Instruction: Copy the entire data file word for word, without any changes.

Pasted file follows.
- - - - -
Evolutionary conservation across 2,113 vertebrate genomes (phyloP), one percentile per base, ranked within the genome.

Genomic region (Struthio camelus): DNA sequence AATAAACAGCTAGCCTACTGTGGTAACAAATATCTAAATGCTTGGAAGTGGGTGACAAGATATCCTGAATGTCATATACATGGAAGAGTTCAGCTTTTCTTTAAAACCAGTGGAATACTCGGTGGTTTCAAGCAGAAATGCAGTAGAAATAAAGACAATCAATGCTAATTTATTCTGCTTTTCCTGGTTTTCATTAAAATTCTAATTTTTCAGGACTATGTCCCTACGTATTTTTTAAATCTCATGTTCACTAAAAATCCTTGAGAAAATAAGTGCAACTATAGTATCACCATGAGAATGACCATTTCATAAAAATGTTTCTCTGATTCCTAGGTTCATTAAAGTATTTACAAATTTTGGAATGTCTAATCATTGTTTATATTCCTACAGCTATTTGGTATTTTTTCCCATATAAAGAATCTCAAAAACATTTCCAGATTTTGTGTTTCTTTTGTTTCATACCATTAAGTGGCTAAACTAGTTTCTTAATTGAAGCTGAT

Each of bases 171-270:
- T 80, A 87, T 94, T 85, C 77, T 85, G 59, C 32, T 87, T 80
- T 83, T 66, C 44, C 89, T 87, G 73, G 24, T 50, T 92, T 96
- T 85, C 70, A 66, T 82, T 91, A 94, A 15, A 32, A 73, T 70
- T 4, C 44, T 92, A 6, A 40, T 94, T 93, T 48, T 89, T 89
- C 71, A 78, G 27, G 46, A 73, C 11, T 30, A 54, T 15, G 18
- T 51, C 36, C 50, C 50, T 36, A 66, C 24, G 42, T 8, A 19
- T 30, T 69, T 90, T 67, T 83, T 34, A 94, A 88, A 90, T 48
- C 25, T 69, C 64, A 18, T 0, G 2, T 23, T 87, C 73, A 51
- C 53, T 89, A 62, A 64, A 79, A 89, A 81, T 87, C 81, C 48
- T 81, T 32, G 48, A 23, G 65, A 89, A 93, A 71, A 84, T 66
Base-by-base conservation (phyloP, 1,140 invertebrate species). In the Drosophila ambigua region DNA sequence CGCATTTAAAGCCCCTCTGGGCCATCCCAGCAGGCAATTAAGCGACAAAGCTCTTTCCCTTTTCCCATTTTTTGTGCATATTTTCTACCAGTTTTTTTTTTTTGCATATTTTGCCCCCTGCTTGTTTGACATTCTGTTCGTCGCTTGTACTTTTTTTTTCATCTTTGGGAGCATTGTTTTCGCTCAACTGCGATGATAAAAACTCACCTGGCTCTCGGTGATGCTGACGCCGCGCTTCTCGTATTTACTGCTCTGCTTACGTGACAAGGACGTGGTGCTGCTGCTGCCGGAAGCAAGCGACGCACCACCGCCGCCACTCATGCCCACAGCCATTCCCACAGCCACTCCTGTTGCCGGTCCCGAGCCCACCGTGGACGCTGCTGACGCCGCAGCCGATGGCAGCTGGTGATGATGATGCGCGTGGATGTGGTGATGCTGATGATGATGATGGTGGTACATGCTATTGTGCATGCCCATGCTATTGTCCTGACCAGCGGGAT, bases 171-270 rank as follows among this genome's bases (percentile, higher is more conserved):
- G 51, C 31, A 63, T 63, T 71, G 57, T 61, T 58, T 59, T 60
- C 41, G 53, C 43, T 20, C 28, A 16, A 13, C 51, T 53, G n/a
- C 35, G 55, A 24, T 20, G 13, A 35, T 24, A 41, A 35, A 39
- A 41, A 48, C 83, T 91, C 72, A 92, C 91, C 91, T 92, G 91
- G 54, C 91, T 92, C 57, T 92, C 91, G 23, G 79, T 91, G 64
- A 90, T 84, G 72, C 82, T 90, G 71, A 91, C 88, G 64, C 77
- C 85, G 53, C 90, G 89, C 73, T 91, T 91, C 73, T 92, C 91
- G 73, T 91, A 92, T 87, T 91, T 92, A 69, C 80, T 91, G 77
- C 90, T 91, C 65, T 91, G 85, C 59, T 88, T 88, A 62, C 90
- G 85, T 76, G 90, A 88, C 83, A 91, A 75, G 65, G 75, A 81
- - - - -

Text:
Evolutionary conservation across 2,113 vertebrate genomes (phyloP), one percentile per base, ranked within the genome.

Genomic region (Struthio camelus): DNA sequence AATAAACAGCTAGCCTACTGTGGTAACAAATATCTAAATGCTTGGAAGTGGGTGACAAGATATCCTGAATGTCATATACATGGAAGAGTTCAGCTTTTCTTTAAAACCAGTGGAATACTCGGTGGTTTCAAGCAGAAATGCAGTAGAAATAAAGACAATCAATGCTAATTTATTCTGCTTTTCCTGGTTTTCATTAAAATTCTAATTTTTCAGGACTATGTCCCTACGTATTTTTTAAATCTCATGTTCACTAAAAATCCTTGAGAAAATAAGTGCAACTATAGTATCACCATGAGAATGACCATTTCATAAAAATGTTTCTCTGATTCCTAGGTTCATTAAAGTATTTACAAATTTTGGAATGTCTAATCATTGTTTATATTCCTACAGCTATTTGGTATTTTTTCCCATATAAAGAATCTCAAAAACATTTCCAGATTTTGTGTTTCTTTTGTTTCATACCATTAAGTGGCTAAACTAGTTTCTTAATTGAAGCTGAT

Each of bases 171-270:
- T 80, A 87, T 94, T 85, C 77, T 85, G 59, C 32, T 87, T 80
- T 83, T 66, C 44, C 89, T 87, G 73, G 24, T 50, T 92, T 96
- T 85, C 70, A 66, T 82, T 91, A 94, A 15, A 32, A 73, T 70
- T 4, C 44, T 92, A 6, A 40, T 94, T 93, T 48, T 89, T 89
- C 71, A 78, G 27, G 46, A 73, C 11, T 30, A 54, T 15, G 18
- T 51, C 36, C 50, C 50, T 36, A 66, C 24, G 42, T 8, A 19
- T 30, T 69, T 90, T 67, T 83, T 34, A 94, A 88, A 90, T 48
- C 25, T 69, C 64, A 18, T 0, G 2, T 23, T 87, C 73, A 51
- C 53, T 89, A 62, A 64, A 79, A 89, A 81, T 87, C 81, C 48
- T 81, T 32, G 48, A 23, G 65, A 89, A 93, A 71, A 84, T 66
Base-by-base conservation (phyloP, 1,140 invertebrate species). In the Drosophila ambigua region DNA sequence CGCATTTAAAGCCCCTCTGGGCCATCCCAGCAGGCAATTAAGCGACAAAGCTCTTTCCCTTTTCCCATTTTTTGTGCATATTTTCTACCAGTTTTTTTTTTTTGCATATTTTGCCCCCTGCTTGTTTGACATTCTGTTCGTCGCTTGTACTTTTTTTTTCATCTTTGGGAGCATTGTTTTCGCTCAACTGCGATGATAAAAACTCACCTGGCTCTCGGTGATGCTGACGCCGCGCTTCTCGTATTTACTGCTCTGCTTACGTGACAAGGACGTGGTGCTGCTGCTGCCGGAAGCAAGCGACGCACCACCGCCGCCACTCATGCCCACAGCCATTCCCACAGCCACTCCTGTTGCCGGTCCCGAGCCCACCGTGGACGCTGCTGACGCCGCAGCCGATGGCAGCTGGTGATGATGATGCGCGTGGATGTGGTGATGCTGATGATGATGATGGTGGTACATGCTATTGTGCATGCCCATGCTATTGTCCTGACCAGCGGGAT, bases 171-270 rank as follows among this genome's bases (percentile, higher is more conserved):
- G 51, C 31, A 63, T 63, T 71, G 57, T 61, T 58, T 59, T 60
- C 41, G 53, C 43, T 20, C 28, A 16, A 13, C 51, T 53, G n/a
- C 35, G 55, A 24, T 20, G 13, A 35, T 24, A 41, A 35, A 39
- A 41, A 48, C 83, T 91, C 72, A 92, C 91, C 91, T 92, G 91
- G 54, C 91, T 92, C 57, T 92, C 91, G 23, G 79, T 91, G 64
- A 90, T 84, G 72, C 82, T 90, G 71, A 91, C 88, G 64, C 77
- C 85, G 53, C 90, G 89, C 73, T 91, T 91, C 73, T 92, C 91
- G 73, T 91, A 92, T 87, T 91, T 92, A 69, C 80, T 91, G 77
- C 90, T 91, C 65, T 91, G 85, C 59, T 88, T 88, A 62, C 90
- G 85, T 76, G 90, A 88, C 83, A 91, A 75, G 65, G 75, A 81